Connecting your television to your home theatre's surround sound system will allow you to utilise the high-quality surround sound audio tracks transmitted with most high-definition programming. Bridging the audio between your television and surround sound will create an exciting television experience. There are several options in transmitting the audio signal to consider, and each has its own benefits, but the set-up remains the same. A simple one-cable connection will have you enjoying your home theatre system more than ever.
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Things you need
- Digital optic, digital coaxial, or analogue audio cables
Properly configure the video signal of your television. If using a cable box or satellite receiver, be sure the video signal is connected to the receiver and properly outputted to the television set. Refer to the instructions included with your television and receiver for proper installation.
Locate the "Audio Out" port on the back of your television. Most newer sets will have a digital out, typically a fibre optic port. This port is usually coloured orange. Other audio outputs you may find include digital coaxial ports, which look like the same type of port used to connect your cable video, and a pair of red and white analogue RCA outputs. The benefit of a digital output is the ability to transmit Dolby surround sound signals to be decoded by the surround sound receiver. Analogue connections do not offer true surround sound transmittal.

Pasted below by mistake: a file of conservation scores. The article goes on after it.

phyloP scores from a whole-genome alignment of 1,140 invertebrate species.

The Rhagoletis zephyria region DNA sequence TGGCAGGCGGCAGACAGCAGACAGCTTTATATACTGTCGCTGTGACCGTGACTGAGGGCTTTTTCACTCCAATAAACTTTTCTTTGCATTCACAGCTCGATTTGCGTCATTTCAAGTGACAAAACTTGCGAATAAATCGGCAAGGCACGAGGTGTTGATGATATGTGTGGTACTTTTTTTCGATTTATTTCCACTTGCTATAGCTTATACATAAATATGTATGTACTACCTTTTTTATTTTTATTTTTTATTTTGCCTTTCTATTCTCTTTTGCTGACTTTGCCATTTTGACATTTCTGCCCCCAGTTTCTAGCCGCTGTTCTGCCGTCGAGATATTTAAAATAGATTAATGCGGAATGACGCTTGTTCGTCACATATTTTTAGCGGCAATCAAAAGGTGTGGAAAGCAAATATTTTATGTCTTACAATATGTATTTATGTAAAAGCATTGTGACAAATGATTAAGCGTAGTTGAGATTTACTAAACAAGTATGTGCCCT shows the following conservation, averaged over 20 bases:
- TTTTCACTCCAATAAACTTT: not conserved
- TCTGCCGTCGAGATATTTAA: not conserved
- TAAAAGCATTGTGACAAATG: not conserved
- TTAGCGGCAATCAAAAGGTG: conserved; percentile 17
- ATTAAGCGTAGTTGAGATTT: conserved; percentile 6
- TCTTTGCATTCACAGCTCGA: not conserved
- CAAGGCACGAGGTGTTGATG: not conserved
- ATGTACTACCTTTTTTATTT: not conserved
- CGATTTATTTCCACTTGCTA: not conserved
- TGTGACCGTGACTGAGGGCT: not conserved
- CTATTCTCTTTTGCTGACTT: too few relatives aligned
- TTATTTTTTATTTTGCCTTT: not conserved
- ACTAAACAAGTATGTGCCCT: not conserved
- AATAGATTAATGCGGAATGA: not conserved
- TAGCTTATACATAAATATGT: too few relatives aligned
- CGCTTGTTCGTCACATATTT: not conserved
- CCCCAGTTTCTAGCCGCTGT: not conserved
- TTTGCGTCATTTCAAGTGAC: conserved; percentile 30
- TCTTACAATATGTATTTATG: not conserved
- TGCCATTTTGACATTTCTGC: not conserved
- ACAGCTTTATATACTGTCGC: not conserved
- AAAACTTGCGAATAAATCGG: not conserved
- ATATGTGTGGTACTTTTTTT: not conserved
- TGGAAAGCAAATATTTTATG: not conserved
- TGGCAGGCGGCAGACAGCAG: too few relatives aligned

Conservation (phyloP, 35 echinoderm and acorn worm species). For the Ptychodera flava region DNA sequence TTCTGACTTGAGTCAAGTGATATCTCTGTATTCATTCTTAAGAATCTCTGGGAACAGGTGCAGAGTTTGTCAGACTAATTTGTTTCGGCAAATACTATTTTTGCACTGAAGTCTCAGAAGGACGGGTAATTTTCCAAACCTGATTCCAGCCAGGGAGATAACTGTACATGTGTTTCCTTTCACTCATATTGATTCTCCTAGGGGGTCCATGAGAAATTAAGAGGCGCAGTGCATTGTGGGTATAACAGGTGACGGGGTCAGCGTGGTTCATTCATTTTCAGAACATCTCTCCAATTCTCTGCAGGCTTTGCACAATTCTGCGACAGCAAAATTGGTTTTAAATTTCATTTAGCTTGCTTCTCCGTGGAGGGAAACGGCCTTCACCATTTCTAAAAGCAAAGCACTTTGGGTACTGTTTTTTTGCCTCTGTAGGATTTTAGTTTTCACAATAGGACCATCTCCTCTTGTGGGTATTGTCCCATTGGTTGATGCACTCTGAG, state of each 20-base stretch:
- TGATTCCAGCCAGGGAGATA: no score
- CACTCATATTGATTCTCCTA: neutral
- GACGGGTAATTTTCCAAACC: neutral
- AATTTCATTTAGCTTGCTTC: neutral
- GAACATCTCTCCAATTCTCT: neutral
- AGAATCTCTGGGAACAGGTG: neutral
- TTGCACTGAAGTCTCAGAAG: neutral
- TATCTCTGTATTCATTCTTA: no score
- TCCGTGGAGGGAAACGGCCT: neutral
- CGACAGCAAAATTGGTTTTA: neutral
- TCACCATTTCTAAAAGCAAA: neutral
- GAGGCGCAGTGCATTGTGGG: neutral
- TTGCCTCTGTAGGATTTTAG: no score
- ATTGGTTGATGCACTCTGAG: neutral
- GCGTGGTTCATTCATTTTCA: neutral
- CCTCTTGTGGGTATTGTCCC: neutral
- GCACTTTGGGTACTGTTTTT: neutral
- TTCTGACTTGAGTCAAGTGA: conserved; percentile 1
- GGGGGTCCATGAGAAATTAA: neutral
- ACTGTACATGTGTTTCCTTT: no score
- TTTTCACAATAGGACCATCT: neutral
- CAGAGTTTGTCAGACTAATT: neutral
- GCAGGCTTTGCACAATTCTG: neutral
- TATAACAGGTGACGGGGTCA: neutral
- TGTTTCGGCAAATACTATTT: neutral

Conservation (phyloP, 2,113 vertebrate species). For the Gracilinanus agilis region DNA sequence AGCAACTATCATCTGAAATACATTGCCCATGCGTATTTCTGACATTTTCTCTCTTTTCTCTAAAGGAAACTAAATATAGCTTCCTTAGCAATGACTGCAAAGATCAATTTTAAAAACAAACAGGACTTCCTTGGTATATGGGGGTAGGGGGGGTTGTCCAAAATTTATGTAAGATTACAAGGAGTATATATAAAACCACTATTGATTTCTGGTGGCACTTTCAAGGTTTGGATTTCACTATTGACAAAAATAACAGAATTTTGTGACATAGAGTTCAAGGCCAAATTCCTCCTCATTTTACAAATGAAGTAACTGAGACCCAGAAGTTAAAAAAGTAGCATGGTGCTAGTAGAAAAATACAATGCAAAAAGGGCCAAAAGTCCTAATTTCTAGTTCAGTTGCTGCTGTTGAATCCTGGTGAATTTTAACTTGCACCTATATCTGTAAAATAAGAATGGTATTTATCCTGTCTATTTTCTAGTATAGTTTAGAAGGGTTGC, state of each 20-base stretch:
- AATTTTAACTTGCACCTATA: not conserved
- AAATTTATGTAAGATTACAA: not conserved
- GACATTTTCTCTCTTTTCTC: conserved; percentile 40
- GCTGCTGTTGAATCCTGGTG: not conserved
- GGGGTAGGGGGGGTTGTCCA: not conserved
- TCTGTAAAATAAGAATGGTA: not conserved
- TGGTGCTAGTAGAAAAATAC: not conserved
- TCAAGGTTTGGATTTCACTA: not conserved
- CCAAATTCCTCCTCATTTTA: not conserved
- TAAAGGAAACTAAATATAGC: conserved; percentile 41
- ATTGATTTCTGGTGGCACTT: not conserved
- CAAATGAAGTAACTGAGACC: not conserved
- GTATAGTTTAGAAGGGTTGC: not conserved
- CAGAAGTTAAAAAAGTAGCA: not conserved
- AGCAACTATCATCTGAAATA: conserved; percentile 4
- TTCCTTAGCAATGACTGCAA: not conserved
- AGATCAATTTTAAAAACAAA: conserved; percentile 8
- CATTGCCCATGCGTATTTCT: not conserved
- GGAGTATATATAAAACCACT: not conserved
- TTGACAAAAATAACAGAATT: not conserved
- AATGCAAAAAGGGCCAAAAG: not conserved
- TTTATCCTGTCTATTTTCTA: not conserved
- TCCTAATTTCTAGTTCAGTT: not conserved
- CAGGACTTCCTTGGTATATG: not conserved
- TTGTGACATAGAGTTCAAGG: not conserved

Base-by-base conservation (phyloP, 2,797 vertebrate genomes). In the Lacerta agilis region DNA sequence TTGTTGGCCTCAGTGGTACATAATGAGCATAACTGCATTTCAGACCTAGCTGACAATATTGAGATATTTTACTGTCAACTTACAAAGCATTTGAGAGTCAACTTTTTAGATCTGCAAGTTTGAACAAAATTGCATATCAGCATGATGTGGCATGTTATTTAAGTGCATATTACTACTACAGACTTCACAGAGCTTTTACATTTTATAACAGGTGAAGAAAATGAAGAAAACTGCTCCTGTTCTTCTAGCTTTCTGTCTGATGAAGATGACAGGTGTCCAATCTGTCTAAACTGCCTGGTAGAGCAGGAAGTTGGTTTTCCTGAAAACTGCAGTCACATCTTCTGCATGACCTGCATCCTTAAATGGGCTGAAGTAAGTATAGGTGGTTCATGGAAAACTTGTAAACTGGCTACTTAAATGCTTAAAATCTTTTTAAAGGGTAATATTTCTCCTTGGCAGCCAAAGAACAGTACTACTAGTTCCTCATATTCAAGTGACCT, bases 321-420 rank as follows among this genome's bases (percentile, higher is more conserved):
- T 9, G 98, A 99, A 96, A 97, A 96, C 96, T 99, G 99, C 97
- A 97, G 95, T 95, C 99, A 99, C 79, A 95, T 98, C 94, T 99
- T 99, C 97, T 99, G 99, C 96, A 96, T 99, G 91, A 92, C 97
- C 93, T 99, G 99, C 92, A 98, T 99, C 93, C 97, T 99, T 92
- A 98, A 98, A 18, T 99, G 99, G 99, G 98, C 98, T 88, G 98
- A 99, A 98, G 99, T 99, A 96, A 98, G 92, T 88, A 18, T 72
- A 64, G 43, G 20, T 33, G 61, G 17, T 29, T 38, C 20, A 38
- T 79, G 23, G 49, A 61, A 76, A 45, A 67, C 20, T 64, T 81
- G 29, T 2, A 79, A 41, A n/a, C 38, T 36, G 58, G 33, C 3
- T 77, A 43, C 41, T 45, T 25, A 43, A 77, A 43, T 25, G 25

Connect the proper cable from the "Audio Out" port on the back of the television to an open "Audio In" channel on your home theatre surround sound receiver. Certain channels on the receiver may only be able to use certain types of audio connections, so be sure the open channel matches the type of cable you will be connecting from the television.
Alternatively, when using a cable box or satellite receiver, you can run the "Audio Out" signal directly from the back of the cable box. This, however, may hinder your ability to run sound to the television when the surround sound receiver is turned off.
Mute the volume of the television when using the surround sound receiver to play the television's audio. This will avoid a delay in sound between the two sources.
Tips and warnings
- When possible, always use digital connections for the best audio quality.
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